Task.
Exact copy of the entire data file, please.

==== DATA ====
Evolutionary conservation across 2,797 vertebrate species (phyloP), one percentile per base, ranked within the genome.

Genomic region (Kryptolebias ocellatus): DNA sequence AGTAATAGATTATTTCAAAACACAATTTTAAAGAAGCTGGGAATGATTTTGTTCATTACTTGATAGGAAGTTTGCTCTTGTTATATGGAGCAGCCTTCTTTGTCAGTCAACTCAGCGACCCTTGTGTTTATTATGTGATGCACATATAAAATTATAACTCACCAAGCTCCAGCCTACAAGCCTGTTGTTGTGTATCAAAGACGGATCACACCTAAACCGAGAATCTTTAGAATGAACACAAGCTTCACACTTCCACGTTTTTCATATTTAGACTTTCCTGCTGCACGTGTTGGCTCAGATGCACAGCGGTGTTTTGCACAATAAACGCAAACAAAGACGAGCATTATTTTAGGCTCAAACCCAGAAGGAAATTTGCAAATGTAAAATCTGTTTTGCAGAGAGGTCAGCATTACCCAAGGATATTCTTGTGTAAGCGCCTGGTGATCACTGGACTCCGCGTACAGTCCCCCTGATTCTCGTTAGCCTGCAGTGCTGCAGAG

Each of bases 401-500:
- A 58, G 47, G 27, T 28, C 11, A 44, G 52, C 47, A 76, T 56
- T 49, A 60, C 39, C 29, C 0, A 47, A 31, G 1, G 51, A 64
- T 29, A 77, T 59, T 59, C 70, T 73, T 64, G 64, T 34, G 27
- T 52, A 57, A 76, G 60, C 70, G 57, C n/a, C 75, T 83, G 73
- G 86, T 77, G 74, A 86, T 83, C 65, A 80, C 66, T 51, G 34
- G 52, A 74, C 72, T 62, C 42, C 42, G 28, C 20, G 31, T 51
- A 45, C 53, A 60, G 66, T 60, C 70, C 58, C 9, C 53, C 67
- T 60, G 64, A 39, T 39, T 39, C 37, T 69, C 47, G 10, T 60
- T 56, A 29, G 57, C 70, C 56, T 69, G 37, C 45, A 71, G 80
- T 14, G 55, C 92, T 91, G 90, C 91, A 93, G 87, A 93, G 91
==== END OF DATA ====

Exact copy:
Evolutionary conservation across 2,797 vertebrate species (phyloP), one percentile per base, ranked within the genome.

Genomic region (Kryptolebias ocellatus): DNA sequence AGTAATAGATTATTTCAAAACACAATTTTAAAGAAGCTGGGAATGATTTTGTTCATTACTTGATAGGAAGTTTGCTCTTGTTATATGGAGCAGCCTTCTTTGTCAGTCAACTCAGCGACCCTTGTGTTTATTATGTGATGCACATATAAAATTATAACTCACCAAGCTCCAGCCTACAAGCCTGTTGTTGTGTATCAAAGACGGATCACACCTAAACCGAGAATCTTTAGAATGAACACAAGCTTCACACTTCCACGTTTTTCATATTTAGACTTTCCTGCTGCACGTGTTGGCTCAGATGCACAGCGGTGTTTTGCACAATAAACGCAAACAAAGACGAGCATTATTTTAGGCTCAAACCCAGAAGGAAATTTGCAAATGTAAAATCTGTTTTGCAGAGAGGTCAGCATTACCCAAGGATATTCTTGTGTAAGCGCCTGGTGATCACTGGACTCCGCGTACAGTCCCCCTGATTCTCGTTAGCCTGCAGTGCTGCAGAG

Each of bases 401-500:
- A 58, G 47, G 27, T 28, C 11, A 44, G 52, C 47, A 76, T 56
- T 49, A 60, C 39, C 29, C 0, A 47, A 31, G 1, G 51, A 64
- T 29, A 77, T 59, T 59, C 70, T 73, T 64, G 64, T 34, G 27
- T 52, A 57, A 76, G 60, C 70, G 57, C n/a, C 75, T 83, G 73
- G 86, T 77, G 74, A 86, T 83, C 65, A 80, C 66, T 51, G 34
- G 52, A 74, C 72, T 62, C 42, C 42, G 28, C 20, G 31, T 51
- A 45, C 53, A 60, G 66, T 60, C 70, C 58, C 9, C 53, C 67
- T 60, G 64, A 39, T 39, T 39, C 37, T 69, C 47, G 10, T 60
- T 56, A 29, G 57, C 70, C 56, T 69, G 37, C 45, A 71, G 80
- T 14, G 55, C 92, T 91, G 90, C 91, A 93, G 87, A 93, G 91